Turntable.fm co-developer Yang Yang has been with the company since it was just an idea kicking around the StickyBits offices — well before Turntable.fm launched in stealth mode on May 19 (see our May 24 post). It’s still unlike just about any other service.
Earlier this week, Yang appeared at the NYC MusicTechnology Meetup earlier this week to demonstrate the product, tell the assembled crowd of digital music hackers, coders, and entrepreneurs about it, and answer questions.
Building on our earlier story, “20 Things You Didn’t Know About Turntable.fm,” here’s a round-up of items of interest from this latest presentation.
Crowd Control Is Key
“We’ve seen a lot of really viral interest,” said Yang Yang, who likes to hang out in the classical room. “Most of the past four months have been, sort of, scaling up to meet the users’ demands.”
In addition to scaling up the servers, Turntable.fm has made it easier for users to find listening rooms. Instead of one big list, you can now check out only rooms that need DJs, your favorite rooms, and your Friends’ rooms as determined by Facebook. As always, each room maxes out at 200 people.
It’s Really Important that the ‘Avatars in a Room’ Take Up Much of the Screen
“When we were designing the app, we had a choice between a plain regular web UI and this thing, where the visual representation of the room takes up the vast majority of the page, and we decided to go with this because people hadn’t really explored synchronous listening.
“When we first tested it with users, people didn’t really understand what was going on. They were like, ‘Are we all listening to music at the same time?’ This was to really drive that point home. We actually have this scene of this nightclub with a bunch of listeners and DJs, to show that you’re listening when you chat, you see bubbles pop up besides the avatars.
Gaming Elements Are Crucial to Social Elements
“It’s fairly important to have the game elements, because the game is a good metaphor for these types of activities. If you log onto an MMO like World of Warcraft, you’ll be hanging around with your friends in real time and chatting.”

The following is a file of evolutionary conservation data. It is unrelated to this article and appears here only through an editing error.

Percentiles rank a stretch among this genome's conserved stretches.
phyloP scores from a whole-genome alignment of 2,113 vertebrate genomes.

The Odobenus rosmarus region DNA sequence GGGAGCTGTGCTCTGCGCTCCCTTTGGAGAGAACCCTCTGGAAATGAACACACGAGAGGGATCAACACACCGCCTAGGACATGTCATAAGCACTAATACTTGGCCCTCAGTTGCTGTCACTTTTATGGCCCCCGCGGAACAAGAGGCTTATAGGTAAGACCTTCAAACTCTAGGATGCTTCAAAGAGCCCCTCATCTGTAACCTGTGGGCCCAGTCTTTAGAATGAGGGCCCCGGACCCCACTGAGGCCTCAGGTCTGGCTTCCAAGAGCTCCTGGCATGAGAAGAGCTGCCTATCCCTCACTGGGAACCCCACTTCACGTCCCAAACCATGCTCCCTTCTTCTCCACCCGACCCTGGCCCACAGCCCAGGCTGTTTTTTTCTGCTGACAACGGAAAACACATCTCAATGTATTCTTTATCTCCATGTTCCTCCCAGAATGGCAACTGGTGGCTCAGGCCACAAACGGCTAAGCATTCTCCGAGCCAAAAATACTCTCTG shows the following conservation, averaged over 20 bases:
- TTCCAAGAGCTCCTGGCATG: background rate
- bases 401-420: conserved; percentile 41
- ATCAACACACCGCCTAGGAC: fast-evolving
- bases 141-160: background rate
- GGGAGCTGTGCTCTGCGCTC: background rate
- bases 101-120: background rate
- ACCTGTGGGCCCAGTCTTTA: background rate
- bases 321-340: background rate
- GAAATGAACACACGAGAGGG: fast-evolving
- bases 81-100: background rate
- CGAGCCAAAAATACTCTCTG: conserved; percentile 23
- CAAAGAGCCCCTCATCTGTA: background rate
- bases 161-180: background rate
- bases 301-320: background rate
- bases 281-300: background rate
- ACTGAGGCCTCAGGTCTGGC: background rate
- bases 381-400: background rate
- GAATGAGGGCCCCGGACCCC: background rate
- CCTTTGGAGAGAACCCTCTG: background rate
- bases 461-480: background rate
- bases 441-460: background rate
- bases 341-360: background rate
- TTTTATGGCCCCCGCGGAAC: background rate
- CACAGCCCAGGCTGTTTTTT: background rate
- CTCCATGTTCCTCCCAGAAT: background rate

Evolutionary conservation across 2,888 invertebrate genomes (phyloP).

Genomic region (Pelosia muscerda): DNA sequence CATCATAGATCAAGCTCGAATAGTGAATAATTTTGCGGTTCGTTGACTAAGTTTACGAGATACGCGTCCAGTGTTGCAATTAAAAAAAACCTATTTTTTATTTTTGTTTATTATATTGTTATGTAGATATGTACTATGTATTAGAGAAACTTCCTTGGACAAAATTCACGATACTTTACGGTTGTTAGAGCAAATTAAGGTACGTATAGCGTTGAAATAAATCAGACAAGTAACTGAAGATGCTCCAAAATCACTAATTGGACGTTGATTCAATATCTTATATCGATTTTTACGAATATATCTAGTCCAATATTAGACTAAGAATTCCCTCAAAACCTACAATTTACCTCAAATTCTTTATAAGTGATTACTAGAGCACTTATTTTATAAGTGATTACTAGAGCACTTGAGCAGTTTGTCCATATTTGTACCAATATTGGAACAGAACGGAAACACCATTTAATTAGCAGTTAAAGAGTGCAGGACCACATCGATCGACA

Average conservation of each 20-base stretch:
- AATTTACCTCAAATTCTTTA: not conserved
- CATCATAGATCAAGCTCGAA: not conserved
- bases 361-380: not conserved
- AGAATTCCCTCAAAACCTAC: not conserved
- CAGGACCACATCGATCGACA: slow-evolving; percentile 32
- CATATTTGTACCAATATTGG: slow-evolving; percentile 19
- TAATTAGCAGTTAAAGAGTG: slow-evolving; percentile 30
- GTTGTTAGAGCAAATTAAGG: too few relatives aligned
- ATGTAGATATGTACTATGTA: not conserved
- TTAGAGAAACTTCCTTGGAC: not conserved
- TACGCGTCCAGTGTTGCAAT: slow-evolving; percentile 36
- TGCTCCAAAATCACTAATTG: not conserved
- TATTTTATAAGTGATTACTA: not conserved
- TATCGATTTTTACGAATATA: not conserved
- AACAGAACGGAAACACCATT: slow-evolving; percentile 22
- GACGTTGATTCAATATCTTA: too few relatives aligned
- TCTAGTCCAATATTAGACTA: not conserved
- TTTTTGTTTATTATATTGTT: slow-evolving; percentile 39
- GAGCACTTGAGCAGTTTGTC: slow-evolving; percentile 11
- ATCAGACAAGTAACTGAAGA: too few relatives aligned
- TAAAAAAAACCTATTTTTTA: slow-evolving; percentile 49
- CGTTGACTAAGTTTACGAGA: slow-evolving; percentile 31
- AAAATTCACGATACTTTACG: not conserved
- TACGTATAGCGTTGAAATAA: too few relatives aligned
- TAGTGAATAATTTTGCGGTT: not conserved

It’s Also for Artists
“We had artists come on and do listening parties with unreleased music, to sort of gauge the reaction of people to the music. One of the record labels [from] San Francisco, they had a bunch of people tweet out ‘Hey, I’m going to do a listening party for this record that’s coming out tomorrow. Everyone hop in.’ And it’s a new way for users who haven’t heard of them to see if they like it or not.
“It was a pretty unexpected moment. We didn’t thing that real artists would want to be on the service, especially DJs, because they want to have real control over how music is played, and they want to fade in and everything, and we’re like, ‘Yeah, we’re just streaming MP3s.’ But for the listening parties, that seems to be working really well.
The Nerd Stuff (Partially Inaudible)
“When we started off, our stack was basically Python and [inaudible] — Python running in Tornado in one process, and it eventually became just too much for this one machine to handle so now we’re splitting it up by rooms. We have two chat servers, so depending on what room you’re in, you’re directed to a separate piece of the [inaudible]…”
“We communicate between the client and server with Socket I/O… tons and tons of persistent connections… the number of connections has not been the bottleneck. Right now we’re probably doing several thousand concurrently. We have had a lot of stability issues, but those are not related directly to the number of connections, so I’d imagine we could do a lot more.”
Turntable.fm Watches TT Dashboard
“They [TTDashboard] used to stick bots in, I think, every room, and then it became that there were too many rooms for them to track, so they put bots in the largest rooms, and they would track everytyhing that happens in a room. They had a database with who’s got the most points, the most fans, the songs that they liked, disliked and played, and the most popular songs. It really seems like a good way for people to gauge what is popular and not popular…
“We’re still thinking about how to use this data. It obviously is a lot more data than we ever expected, through the number of users that are on the site.”
Only DeadMau5 Can Wear the Deadmau5 Hat
“For the thousand-points avatars, we used to have a big gorilla and Deadmau5, with the big red ears, and yeah, his manager actually contacted us and said, ‘Hey, it would be nice if we could reserve this avatar for the real Deadmau5, when he comes on the site.’ So far, he hasn’t shown up.
“We have a lot of celebrities requesting that we make custom avatars for them — sort of like Twitter’s verified accounts. So we do that.”
Audio Fingerprinting Is Coming
Users can upload whatever MP3s they want to Turntable.fm right now, and Turntable.fm uses whatever metadata is in those files, but it could add audio fingerprinting to obviate the need for uploading in some cases, or at least to make sure people are playing what they say they are playing (crucial for paying SoundExchange licensing fees).
“We do eventually want to do audio fingerprinting. Right now, we’re sort of relying on the user’s metadata, and adhering to DMCA’s non-interactive rules as best we can based on that metadata.”
To Become a Super User, Don’t Ask, Do.
“The people who become Super Users are not the people who ask to become Super Users. They are the people who are already doing Super User-y duties… basically, we just hang out in rooms, and whenever we see someone who is not just being a really good DJ but actively trying to make the community better by asking other people to be nice or reporting trolls, they might be a good Super User. If they turn out to be a bad Super User we always have the option of demoting them.”
People Still Rickroll Each Other
“One of the songs that’s always in the top ten is Rick Astley’s ‘Never Gonna Let You Down.’